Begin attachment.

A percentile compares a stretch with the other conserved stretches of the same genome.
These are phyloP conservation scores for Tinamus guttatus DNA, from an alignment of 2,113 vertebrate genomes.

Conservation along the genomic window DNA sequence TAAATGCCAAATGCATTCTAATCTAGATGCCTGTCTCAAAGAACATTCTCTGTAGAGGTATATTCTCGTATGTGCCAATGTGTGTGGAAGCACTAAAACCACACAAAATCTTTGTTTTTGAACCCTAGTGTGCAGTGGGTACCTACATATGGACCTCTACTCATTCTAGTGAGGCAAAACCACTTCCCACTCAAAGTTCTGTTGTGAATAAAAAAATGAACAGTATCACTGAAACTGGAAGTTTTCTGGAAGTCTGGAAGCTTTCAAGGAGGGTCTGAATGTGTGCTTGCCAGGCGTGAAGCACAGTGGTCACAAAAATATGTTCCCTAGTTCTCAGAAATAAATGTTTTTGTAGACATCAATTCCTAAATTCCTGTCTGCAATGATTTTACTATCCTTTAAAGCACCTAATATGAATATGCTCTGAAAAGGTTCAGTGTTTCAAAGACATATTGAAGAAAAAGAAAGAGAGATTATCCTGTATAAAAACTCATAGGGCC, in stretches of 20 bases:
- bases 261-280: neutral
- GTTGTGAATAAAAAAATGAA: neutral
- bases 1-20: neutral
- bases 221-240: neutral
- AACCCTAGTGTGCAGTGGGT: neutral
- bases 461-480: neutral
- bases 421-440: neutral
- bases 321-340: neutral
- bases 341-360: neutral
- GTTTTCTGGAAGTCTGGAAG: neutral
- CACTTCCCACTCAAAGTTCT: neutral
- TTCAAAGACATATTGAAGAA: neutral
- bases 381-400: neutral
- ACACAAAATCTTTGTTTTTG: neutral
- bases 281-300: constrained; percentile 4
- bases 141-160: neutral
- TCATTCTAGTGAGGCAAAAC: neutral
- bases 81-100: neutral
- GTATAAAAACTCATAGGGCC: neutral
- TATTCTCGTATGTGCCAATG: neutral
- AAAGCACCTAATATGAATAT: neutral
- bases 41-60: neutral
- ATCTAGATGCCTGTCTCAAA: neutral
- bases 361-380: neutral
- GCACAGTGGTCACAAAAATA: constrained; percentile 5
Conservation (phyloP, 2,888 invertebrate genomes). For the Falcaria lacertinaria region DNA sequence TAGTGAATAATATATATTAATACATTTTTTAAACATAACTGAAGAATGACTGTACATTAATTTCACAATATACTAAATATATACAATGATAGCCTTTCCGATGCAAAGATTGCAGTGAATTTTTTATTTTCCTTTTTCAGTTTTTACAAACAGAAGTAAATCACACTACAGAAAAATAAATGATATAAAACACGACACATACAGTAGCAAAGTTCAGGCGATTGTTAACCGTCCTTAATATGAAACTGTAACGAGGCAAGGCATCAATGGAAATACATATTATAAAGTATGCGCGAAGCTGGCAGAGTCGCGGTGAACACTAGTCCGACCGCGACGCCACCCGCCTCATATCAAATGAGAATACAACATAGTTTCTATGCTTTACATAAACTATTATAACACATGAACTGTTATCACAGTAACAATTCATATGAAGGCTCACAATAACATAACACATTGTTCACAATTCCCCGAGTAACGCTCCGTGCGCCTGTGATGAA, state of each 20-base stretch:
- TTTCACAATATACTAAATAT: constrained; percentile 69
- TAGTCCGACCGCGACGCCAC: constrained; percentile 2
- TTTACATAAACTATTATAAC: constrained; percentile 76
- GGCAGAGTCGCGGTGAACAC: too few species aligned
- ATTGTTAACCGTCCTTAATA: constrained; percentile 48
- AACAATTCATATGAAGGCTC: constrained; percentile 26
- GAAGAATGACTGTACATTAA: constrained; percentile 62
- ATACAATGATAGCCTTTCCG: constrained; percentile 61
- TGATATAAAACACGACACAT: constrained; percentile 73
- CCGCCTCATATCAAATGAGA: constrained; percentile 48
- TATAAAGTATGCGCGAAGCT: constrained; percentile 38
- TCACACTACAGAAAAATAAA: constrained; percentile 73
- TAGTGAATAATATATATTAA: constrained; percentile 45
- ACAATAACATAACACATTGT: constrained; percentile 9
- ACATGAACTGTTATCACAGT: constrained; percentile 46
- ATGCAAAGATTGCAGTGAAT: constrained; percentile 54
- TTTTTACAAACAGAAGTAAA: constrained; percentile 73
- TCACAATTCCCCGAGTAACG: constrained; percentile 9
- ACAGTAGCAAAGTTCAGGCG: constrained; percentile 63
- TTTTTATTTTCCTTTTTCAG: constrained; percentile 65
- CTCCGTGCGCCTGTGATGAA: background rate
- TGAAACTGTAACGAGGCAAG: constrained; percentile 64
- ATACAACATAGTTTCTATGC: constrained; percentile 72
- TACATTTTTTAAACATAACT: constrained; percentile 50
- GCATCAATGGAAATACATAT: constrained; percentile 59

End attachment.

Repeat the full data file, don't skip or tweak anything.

A percentile compares a stretch with the other conserved stretches of the same genome.
These are phyloP conservation scores for Tinamus guttatus DNA, from an alignment of 2,113 vertebrate genomes.

Conservation along the genomic window DNA sequence TAAATGCCAAATGCATTCTAATCTAGATGCCTGTCTCAAAGAACATTCTCTGTAGAGGTATATTCTCGTATGTGCCAATGTGTGTGGAAGCACTAAAACCACACAAAATCTTTGTTTTTGAACCCTAGTGTGCAGTGGGTACCTACATATGGACCTCTACTCATTCTAGTGAGGCAAAACCACTTCCCACTCAAAGTTCTGTTGTGAATAAAAAAATGAACAGTATCACTGAAACTGGAAGTTTTCTGGAAGTCTGGAAGCTTTCAAGGAGGGTCTGAATGTGTGCTTGCCAGGCGTGAAGCACAGTGGTCACAAAAATATGTTCCCTAGTTCTCAGAAATAAATGTTTTTGTAGACATCAATTCCTAAATTCCTGTCTGCAATGATTTTACTATCCTTTAAAGCACCTAATATGAATATGCTCTGAAAAGGTTCAGTGTTTCAAAGACATATTGAAGAAAAAGAAAGAGAGATTATCCTGTATAAAAACTCATAGGGCC, in stretches of 20 bases:
- bases 261-280: neutral
- GTTGTGAATAAAAAAATGAA: neutral
- bases 1-20: neutral
- bases 221-240: neutral
- AACCCTAGTGTGCAGTGGGT: neutral
- bases 461-480: neutral
- bases 421-440: neutral
- bases 321-340: neutral
- bases 341-360: neutral
- GTTTTCTGGAAGTCTGGAAG: neutral
- CACTTCCCACTCAAAGTTCT: neutral
- TTCAAAGACATATTGAAGAA: neutral
- bases 381-400: neutral
- ACACAAAATCTTTGTTTTTG: neutral
- bases 281-300: constrained; percentile 4
- bases 141-160: neutral
- TCATTCTAGTGAGGCAAAAC: neutral
- bases 81-100: neutral
- GTATAAAAACTCATAGGGCC: neutral
- TATTCTCGTATGTGCCAATG: neutral
- AAAGCACCTAATATGAATAT: neutral
- bases 41-60: neutral
- ATCTAGATGCCTGTCTCAAA: neutral
- bases 361-380: neutral
- GCACAGTGGTCACAAAAATA: constrained; percentile 5
Conservation (phyloP, 2,888 invertebrate genomes). For the Falcaria lacertinaria region DNA sequence TAGTGAATAATATATATTAATACATTTTTTAAACATAACTGAAGAATGACTGTACATTAATTTCACAATATACTAAATATATACAATGATAGCCTTTCCGATGCAAAGATTGCAGTGAATTTTTTATTTTCCTTTTTCAGTTTTTACAAACAGAAGTAAATCACACTACAGAAAAATAAATGATATAAAACACGACACATACAGTAGCAAAGTTCAGGCGATTGTTAACCGTCCTTAATATGAAACTGTAACGAGGCAAGGCATCAATGGAAATACATATTATAAAGTATGCGCGAAGCTGGCAGAGTCGCGGTGAACACTAGTCCGACCGCGACGCCACCCGCCTCATATCAAATGAGAATACAACATAGTTTCTATGCTTTACATAAACTATTATAACACATGAACTGTTATCACAGTAACAATTCATATGAAGGCTCACAATAACATAACACATTGTTCACAATTCCCCGAGTAACGCTCCGTGCGCCTGTGATGAA, state of each 20-base stretch:
- TTTCACAATATACTAAATAT: constrained; percentile 69
- TAGTCCGACCGCGACGCCAC: constrained; percentile 2
- TTTACATAAACTATTATAAC: constrained; percentile 76
- GGCAGAGTCGCGGTGAACAC: too few species aligned
- ATTGTTAACCGTCCTTAATA: constrained; percentile 48
- AACAATTCATATGAAGGCTC: constrained; percentile 26
- GAAGAATGACTGTACATTAA: constrained; percentile 62
- ATACAATGATAGCCTTTCCG: constrained; percentile 61
- TGATATAAAACACGACACAT: constrained; percentile 73
- CCGCCTCATATCAAATGAGA: constrained; percentile 48
- TATAAAGTATGCGCGAAGCT: constrained; percentile 38
- TCACACTACAGAAAAATAAA: constrained; percentile 73
- TAGTGAATAATATATATTAA: constrained; percentile 45
- ACAATAACATAACACATTGT: constrained; percentile 9
- ACATGAACTGTTATCACAGT: constrained; percentile 46
- ATGCAAAGATTGCAGTGAAT: constrained; percentile 54
- TTTTTACAAACAGAAGTAAA: constrained; percentile 73
- TCACAATTCCCCGAGTAACG: constrained; percentile 9
- ACAGTAGCAAAGTTCAGGCG: constrained; percentile 63
- TTTTTATTTTCCTTTTTCAG: constrained; percentile 65
- CTCCGTGCGCCTGTGATGAA: background rate
- TGAAACTGTAACGAGGCAAG: constrained; percentile 64
- ATACAACATAGTTTCTATGC: constrained; percentile 72
- TACATTTTTTAAACATAACT: constrained; percentile 50
- GCATCAATGGAAATACATAT: constrained; percentile 59